- 87% of rural LGBT students reported being verbally harassed, 45% reported being physically harassed and 22% reported being physically assaulted at school in the past year because of their sexual orientation.
- 68% of rural LGBT students reported being verbally harassed, 31% reported being physically harassed and 16% reported being physically assaulted at school in the past year because of their gender expression.
- Rural LGBT students who experienced higher levels of victimization were less likely to plan to attend college than students who experienced lower levels of victimization (85% vs 93%).
- 27% of rural students reported having a GSA at school, compared to 55% of suburban students and 53% of urban students. But when there was a GSA at school, rural students were more likely to attend than urban and suburban students.
- Rural LGBT students reported feeling less safe than students in suburban and urban areas and rural students living in the South and Midwest were more likely to feel unsafe based on sexual orientation than were students in rural areas of the Northeast or West.
- Rural LGBT students were more likely to feel unsafe at school due to their sexual orientation (71% vs. 62% of suburban and 58% of urban school students) and gender expression (49% of rural students vs. 42% of suburban and 42% of urban students).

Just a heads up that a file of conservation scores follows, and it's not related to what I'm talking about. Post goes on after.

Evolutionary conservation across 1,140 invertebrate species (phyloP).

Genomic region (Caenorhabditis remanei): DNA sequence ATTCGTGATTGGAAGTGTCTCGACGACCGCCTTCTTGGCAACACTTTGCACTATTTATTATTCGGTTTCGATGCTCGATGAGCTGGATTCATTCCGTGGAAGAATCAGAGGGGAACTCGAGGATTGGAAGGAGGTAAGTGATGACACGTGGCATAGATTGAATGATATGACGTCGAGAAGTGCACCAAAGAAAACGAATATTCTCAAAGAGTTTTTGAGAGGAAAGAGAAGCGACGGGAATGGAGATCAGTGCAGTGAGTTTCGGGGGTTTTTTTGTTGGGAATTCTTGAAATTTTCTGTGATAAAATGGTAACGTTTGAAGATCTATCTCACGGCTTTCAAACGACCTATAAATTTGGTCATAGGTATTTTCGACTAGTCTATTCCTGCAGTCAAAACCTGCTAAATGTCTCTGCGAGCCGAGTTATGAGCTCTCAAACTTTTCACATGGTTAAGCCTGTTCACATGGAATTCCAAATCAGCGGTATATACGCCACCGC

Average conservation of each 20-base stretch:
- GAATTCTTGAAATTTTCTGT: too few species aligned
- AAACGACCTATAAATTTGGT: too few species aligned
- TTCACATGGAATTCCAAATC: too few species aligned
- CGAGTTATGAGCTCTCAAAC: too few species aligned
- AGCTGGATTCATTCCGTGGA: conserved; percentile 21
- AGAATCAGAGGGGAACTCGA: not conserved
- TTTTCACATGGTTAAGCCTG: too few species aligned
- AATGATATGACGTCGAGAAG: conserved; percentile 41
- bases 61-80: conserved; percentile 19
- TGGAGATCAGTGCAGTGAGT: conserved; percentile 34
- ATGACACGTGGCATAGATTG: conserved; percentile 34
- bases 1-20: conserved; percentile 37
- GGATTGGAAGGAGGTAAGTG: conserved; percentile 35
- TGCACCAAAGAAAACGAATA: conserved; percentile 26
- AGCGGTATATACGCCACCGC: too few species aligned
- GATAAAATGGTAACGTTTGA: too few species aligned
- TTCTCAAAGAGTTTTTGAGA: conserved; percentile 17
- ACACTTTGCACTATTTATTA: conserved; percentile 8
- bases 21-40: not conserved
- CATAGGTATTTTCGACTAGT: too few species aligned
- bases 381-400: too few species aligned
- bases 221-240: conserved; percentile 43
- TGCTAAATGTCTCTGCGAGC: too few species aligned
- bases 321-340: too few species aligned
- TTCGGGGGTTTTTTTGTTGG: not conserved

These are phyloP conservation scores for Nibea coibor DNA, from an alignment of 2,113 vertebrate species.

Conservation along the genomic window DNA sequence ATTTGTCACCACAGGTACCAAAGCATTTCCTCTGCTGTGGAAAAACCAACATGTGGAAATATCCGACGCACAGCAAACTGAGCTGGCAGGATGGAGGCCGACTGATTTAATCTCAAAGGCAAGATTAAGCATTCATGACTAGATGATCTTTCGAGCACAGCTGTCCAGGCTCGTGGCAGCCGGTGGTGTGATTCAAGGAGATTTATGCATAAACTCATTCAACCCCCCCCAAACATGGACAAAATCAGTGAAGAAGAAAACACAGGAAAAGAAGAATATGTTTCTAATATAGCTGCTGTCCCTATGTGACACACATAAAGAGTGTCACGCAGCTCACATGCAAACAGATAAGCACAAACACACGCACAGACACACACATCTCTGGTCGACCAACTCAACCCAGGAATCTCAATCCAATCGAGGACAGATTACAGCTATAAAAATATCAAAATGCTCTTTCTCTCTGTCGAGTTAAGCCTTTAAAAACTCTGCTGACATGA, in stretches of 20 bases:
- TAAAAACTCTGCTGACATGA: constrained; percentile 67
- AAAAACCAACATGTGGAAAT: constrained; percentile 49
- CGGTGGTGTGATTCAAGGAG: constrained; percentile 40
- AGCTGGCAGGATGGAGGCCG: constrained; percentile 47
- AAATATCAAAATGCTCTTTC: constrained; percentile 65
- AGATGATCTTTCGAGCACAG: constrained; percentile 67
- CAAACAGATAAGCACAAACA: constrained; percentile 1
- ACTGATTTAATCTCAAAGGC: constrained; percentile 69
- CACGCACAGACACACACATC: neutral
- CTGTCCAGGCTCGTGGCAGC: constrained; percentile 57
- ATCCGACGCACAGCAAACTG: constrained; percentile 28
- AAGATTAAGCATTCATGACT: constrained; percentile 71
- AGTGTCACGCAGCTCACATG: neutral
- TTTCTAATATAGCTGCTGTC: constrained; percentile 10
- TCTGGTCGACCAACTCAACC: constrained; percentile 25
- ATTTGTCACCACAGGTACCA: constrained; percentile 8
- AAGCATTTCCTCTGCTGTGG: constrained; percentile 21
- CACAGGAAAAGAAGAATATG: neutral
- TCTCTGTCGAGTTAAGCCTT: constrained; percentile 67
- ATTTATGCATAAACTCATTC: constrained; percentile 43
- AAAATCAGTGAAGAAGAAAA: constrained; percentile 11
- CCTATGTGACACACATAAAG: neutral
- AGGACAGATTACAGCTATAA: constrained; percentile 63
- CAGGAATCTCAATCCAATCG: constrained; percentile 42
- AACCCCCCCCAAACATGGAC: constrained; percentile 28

- 36% of rural LGBT students had missed class and/or a day of school in the past month due to feeling unsafe, compared to 30% of suburban LGBT students and 30% of urban LGBT students. (source: www.glsen.org)
This information, I believe, tells us two things. First, that we as school counselors need to be trained in working with LGBT students and families: What Is Your LGBT IQ? LGBT students across the board feel that we are the people they are most able to seek out to talk about these issues. If you are a counselor at a small or rural school, seek out trainings at local, state, or national conventions. Many school counseling conferences now feature sessions on working with LGBT students and families. You can also look at webinars on LGBT topics sponsored both by ASCA as well as GLSEN. Secondly, we need to consider ways to let students know that we are a safe-space for them to have these conversations. This can be done by sponsoring or making a visit to your school's Gay-Straight Alliance (GSA) or by posting a Safe-Space sticker somewhere in your office. As the data in this report tells us, this is an issue of academic performance, post-secondary outcomes, school safety, and attendance. By addressing this issue, you are helping to remove barriers to academic success for all students.
Read the full report here or view the webinar.
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